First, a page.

Although the jaiwars and Panjibadhs were not acceptable in marriage within the family of Banaili, they were employed in large numbers in the different departments of the Raj, according to their personal capability and skill. The highly respectable post of the Raj-Purohit (head-priest), Jyotishi, Vaidik, Tantrik and Naiyayik were held by members of the above mentioned sections of the Brahmin society. Hundreds of Temple-priests and their assistants who were employed by the Raj, in the various temples, hailed mostly from the Panjibadhs and Jaiwars. Although the post of the Royal Cook was kept aside for a high-born Yogya, rest of the food and grains departments was almost entirely held by the Panjibadh and Jaiwar community. They were also employed as personal assistants, teachers, treasurers and scribes. In this way the entire Brahmin society which flourished in the cultural Province of Nashira and neighboring areas was brought under the influence and over-lordship of Banaili.
The cultural growth of the Brahmins of this region underwent a marked change during the next few decades due to the sincere efforts of Raj Banaili. One of the most noteworthy accomplishments was made by making available to the higher society, the office of the compilers of the Brahmin geneology, the Panjikars. During the period of Chaudhary Parmanand Singh, the unavailability of a capable Panjikar was felt as a serious obstacle in deciding high-caste marriages and thus maintaining the purity of Brahmin lineage. Parmanand Singh made up his mind to find a learned Panjikar and establish him as a permanent resident of Nashira. For this, he sought help from a relative who happened to be closely associated with the clan of the Panjikars. Jaikrisna Jha of Sarisabe- Baghwas who was the husband of Paramanand’s sister (Lukha Dai) had another wife who was the daughter of the famous Panjikar Jhonti Jha. It was through this connection that Panjikar Mitranand alias Jhonti Jha[12] was brought to Rasaarh in Nashira. He was gifted with large landed property and established as a respectable citizen of the region. Later, when Rasaarh became inhabitable due to incessant floods, the family was shifted to Shivnagar. Two other families[13] were also gifted with 14 acres each to enable them to settle down at Shivnagar and provide company to the Panjikar, lest the Panjikar may get weary of the loneliness and return to Tirhut.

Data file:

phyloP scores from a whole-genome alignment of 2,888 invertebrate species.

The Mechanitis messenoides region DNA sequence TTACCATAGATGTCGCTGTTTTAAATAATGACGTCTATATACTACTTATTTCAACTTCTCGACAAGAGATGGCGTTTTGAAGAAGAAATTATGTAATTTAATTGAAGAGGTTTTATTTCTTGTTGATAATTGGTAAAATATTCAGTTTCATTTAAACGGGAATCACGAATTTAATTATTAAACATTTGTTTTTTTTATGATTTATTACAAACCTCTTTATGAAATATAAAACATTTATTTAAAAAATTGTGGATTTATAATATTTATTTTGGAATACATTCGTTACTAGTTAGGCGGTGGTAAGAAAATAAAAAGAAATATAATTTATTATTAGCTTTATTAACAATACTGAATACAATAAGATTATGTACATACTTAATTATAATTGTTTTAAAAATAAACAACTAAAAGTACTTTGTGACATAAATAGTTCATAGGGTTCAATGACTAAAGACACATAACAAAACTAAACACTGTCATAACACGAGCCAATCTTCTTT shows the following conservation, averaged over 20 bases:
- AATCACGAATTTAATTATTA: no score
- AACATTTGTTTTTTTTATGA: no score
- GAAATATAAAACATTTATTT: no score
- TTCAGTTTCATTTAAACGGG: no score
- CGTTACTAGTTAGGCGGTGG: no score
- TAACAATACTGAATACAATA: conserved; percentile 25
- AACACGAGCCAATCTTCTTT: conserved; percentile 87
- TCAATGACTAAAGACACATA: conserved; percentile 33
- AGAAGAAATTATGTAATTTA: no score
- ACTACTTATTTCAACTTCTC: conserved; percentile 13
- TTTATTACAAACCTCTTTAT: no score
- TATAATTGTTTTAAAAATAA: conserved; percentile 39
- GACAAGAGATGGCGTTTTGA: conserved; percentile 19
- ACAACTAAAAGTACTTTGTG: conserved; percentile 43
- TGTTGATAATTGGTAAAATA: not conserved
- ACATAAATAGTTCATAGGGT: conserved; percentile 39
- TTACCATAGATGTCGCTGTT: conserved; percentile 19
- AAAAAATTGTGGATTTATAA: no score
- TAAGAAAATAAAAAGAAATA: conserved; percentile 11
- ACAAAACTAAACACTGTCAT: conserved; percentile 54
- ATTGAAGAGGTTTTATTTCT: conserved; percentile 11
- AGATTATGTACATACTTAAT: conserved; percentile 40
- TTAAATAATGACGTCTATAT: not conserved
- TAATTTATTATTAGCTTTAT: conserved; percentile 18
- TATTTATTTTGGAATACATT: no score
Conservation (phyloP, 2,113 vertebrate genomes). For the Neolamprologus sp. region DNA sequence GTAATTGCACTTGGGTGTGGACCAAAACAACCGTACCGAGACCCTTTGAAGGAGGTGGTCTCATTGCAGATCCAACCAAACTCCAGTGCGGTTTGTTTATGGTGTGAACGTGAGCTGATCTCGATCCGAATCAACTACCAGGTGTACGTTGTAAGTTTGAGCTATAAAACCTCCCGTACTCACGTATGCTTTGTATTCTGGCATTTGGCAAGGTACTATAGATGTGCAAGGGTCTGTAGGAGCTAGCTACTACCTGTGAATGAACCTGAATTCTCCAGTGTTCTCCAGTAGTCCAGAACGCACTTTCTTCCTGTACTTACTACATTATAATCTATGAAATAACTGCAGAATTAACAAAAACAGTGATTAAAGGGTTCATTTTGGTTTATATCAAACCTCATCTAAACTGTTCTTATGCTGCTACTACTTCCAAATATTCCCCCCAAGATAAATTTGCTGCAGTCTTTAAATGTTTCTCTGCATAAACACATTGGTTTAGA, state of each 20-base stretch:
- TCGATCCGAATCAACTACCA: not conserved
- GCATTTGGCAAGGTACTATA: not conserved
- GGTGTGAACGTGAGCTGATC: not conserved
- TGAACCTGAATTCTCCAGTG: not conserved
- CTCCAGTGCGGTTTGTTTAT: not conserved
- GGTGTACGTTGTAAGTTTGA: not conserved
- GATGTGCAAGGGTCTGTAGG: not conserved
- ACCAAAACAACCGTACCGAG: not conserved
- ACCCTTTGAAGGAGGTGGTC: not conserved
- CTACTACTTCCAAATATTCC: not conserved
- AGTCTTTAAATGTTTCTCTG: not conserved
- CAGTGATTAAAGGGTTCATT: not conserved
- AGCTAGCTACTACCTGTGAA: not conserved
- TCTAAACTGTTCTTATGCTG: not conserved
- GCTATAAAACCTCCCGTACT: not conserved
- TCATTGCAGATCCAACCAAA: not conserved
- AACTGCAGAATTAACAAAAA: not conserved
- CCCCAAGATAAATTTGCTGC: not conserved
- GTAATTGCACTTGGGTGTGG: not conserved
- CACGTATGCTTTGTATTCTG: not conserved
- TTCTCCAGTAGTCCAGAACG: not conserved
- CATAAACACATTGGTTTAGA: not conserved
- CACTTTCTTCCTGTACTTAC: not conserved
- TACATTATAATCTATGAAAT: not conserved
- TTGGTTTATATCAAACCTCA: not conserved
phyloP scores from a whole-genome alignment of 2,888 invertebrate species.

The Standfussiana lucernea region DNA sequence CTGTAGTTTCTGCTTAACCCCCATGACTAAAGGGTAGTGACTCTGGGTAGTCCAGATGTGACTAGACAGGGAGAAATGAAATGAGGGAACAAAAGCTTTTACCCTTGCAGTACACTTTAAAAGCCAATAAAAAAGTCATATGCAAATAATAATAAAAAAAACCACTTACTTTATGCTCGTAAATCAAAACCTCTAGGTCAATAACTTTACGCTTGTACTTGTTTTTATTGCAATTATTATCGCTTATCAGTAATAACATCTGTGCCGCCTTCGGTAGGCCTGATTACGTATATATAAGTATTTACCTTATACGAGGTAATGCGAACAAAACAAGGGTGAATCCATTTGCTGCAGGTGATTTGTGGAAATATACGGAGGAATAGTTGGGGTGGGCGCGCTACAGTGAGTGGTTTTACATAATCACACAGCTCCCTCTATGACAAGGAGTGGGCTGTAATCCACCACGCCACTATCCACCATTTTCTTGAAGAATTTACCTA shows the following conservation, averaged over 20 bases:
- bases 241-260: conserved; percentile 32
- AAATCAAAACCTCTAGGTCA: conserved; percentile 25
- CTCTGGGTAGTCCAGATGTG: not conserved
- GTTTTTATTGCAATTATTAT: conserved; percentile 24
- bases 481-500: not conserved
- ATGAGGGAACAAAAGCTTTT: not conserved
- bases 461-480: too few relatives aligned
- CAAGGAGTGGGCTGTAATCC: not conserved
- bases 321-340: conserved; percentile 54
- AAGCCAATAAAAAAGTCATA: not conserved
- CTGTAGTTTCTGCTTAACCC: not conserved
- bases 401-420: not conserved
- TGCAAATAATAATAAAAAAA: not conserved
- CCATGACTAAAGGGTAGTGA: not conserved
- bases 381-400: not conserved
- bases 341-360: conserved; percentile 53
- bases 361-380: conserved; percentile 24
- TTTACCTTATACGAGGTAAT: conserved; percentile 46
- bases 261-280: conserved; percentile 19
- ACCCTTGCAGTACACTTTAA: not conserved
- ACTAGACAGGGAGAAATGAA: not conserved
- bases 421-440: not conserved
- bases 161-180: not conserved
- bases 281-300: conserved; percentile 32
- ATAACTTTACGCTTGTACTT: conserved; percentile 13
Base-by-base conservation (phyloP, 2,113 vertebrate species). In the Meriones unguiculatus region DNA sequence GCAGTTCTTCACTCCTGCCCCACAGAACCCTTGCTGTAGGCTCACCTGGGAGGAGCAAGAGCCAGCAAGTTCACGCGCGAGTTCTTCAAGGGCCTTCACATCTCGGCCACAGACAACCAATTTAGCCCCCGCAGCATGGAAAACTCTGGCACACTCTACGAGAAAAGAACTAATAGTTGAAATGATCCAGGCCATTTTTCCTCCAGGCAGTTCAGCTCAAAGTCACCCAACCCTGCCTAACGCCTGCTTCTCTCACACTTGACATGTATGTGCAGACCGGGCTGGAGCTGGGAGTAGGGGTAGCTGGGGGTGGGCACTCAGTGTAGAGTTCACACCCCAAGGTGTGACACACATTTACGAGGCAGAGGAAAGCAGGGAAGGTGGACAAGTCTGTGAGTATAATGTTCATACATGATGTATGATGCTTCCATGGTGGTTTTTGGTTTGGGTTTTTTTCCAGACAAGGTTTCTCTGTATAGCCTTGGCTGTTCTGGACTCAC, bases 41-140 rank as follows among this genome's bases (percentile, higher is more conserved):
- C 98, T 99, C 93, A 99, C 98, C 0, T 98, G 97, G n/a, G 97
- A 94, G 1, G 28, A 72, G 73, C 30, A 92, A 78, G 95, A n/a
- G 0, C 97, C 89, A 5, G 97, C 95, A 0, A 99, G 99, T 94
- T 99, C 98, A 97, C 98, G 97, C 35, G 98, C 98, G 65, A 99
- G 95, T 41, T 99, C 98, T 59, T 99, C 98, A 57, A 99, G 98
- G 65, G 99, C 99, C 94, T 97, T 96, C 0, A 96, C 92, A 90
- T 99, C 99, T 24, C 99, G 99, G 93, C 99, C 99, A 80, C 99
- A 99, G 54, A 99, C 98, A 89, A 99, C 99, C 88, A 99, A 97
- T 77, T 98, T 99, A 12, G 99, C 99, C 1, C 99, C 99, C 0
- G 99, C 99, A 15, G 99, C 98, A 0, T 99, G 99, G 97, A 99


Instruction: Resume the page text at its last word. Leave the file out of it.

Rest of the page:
This does not imply in any way that the other sections of maithil society, were not received well in the Banaili Raj. Rather, they were always recognized for their individual capabilities. Numerous Kayasthas and Rajputs occupied high positions in the administrative set up of the Raj.
Nearly a century after the Shrotriyas of Nashira were taken back to Tirhut and compelled to live within a fixed area, in order to be recognized by the newly found social over-lordship of Madhav Singh, many Shrotiryas expressed their wish to come within the patronage of Banaili. Around 1933 they approached the proprietors for lands being settled with them within Banaili Raj in order to form a colony of their own, where they could settle down as dwellers. They found lands suitable for their purpose in village Kamrail of Mouza Hakpara (Parganna Utarkhand) within the Elaka of Nawhatta. The proprietors agreed to give 1Bigha of land for residential purpose and 10 bighas of land for cultivation to each Shrotriya who wished to settle down in the Raj. The circle officer of Nawhatta was given instruction to help these new settlers by providing them with bamboos and thatching grass for building their houses free of cost. However, these lands were settled for a period of 3 years at the beginning and would be converted into permanency later. Lands were given only to such candidates whose names were recommended by Babu Ganga nath Jha the eldest son-in-law of Raja Kirtyanand sinha. In this way many Shrotriya families found patronage and protection in Banaili.
I have already said that the proprietors of Banaili Raj left no stone unturned in order to enhance their own social position in the eyes of the high-born of the society. They always aspired to be held at par with the Shrotriya and the Yogya. This led them to establish marital relationship with the higher sections and thus maintain close contacts with the Elite of the society of Tirhut.
When a bride from the Shrotriya or Yogya community was brought to Banaili to be wedded to one of the Princes, she would seldom return to Tirhut even for a casual visit to her parents. Most of these Brides were completely cut off from their motherland for the rest of their lives. Being very young at the time of their marriage they easily adopted the way of life at Banaili and within a short time became more familiar to the people of Banaili than their own folks who often disappointed these young ladies with their simple mannerisms during their frequent visits to Banaili.